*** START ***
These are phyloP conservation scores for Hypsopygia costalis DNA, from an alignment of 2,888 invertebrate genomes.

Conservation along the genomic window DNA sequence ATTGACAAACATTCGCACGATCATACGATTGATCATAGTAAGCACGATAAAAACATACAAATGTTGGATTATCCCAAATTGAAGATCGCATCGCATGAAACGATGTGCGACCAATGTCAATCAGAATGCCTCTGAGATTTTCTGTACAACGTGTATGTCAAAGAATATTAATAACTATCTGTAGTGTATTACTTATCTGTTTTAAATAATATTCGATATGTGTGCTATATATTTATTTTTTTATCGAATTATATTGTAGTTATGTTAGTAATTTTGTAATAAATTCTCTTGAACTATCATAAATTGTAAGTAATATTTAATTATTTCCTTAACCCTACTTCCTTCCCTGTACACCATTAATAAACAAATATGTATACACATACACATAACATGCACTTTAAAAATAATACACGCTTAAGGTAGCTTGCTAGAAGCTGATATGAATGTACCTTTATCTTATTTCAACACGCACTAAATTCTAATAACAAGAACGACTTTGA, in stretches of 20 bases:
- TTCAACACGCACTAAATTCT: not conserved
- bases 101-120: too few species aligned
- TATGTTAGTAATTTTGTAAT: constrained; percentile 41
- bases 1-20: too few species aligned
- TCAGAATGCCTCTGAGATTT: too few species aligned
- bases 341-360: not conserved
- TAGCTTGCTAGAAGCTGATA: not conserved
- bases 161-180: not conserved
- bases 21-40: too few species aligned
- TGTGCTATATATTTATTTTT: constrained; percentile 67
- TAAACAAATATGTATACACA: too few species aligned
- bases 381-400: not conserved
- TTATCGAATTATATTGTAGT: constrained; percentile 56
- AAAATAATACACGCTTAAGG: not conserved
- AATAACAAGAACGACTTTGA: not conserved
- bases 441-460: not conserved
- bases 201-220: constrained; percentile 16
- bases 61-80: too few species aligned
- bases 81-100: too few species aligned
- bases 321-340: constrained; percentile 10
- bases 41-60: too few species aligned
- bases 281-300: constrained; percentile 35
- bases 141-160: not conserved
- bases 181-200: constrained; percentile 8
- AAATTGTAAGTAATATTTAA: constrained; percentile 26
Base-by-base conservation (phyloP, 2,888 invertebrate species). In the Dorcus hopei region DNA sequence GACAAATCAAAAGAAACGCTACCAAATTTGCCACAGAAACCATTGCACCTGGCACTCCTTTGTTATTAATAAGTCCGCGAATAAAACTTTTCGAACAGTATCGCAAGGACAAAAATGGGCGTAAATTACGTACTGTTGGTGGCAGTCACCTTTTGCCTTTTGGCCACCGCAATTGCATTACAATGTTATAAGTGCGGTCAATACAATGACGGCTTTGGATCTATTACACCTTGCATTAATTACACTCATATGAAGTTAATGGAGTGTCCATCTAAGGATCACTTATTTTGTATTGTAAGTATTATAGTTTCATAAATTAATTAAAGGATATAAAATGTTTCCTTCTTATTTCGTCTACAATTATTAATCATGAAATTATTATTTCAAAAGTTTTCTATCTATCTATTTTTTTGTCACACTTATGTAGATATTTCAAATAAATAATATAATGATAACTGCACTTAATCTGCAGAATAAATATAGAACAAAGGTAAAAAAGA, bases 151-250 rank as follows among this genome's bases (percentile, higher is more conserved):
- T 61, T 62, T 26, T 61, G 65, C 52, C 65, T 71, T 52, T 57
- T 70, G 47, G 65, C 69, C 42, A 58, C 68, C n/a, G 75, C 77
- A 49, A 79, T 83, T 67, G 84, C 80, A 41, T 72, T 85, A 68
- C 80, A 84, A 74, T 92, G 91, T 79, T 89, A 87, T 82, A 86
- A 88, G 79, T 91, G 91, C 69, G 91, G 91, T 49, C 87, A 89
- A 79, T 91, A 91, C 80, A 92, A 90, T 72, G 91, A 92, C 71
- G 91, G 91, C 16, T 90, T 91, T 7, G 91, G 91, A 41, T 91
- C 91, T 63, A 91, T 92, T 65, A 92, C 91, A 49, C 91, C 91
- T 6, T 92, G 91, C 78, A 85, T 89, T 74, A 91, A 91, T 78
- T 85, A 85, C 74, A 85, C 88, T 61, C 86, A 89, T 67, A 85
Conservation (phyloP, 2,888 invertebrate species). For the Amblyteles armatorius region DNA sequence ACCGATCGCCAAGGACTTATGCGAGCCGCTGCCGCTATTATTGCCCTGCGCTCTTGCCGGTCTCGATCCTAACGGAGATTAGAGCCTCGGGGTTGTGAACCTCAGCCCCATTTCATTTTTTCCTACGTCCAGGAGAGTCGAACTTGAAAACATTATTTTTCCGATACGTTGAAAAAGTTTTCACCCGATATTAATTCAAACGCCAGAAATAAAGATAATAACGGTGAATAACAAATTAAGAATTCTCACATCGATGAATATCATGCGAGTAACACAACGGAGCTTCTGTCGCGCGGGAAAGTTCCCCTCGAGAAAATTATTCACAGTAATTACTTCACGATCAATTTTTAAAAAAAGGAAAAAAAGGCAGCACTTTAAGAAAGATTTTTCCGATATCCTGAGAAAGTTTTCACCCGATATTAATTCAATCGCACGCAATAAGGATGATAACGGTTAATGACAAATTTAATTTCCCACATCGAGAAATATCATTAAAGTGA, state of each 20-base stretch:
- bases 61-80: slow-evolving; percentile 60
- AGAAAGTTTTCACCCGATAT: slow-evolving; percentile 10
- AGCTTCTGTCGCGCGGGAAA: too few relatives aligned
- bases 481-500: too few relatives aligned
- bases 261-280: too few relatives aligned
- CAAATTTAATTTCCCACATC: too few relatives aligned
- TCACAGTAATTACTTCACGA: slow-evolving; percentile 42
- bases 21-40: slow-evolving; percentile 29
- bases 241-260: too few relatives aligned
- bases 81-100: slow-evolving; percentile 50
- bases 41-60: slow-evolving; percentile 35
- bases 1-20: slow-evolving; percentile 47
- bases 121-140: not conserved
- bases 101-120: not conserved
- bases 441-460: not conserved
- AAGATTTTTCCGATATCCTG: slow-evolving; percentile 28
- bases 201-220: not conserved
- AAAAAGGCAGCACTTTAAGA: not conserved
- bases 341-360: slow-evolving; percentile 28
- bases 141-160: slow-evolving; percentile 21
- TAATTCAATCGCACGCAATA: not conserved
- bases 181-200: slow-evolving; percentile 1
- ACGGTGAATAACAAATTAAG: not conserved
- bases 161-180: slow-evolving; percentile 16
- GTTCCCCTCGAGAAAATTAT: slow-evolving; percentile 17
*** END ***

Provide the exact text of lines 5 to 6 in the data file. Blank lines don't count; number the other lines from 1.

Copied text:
- TATGTTAGTAATTTTGTAAT: constrained; percentile 41
- bases 1-20: too few species aligned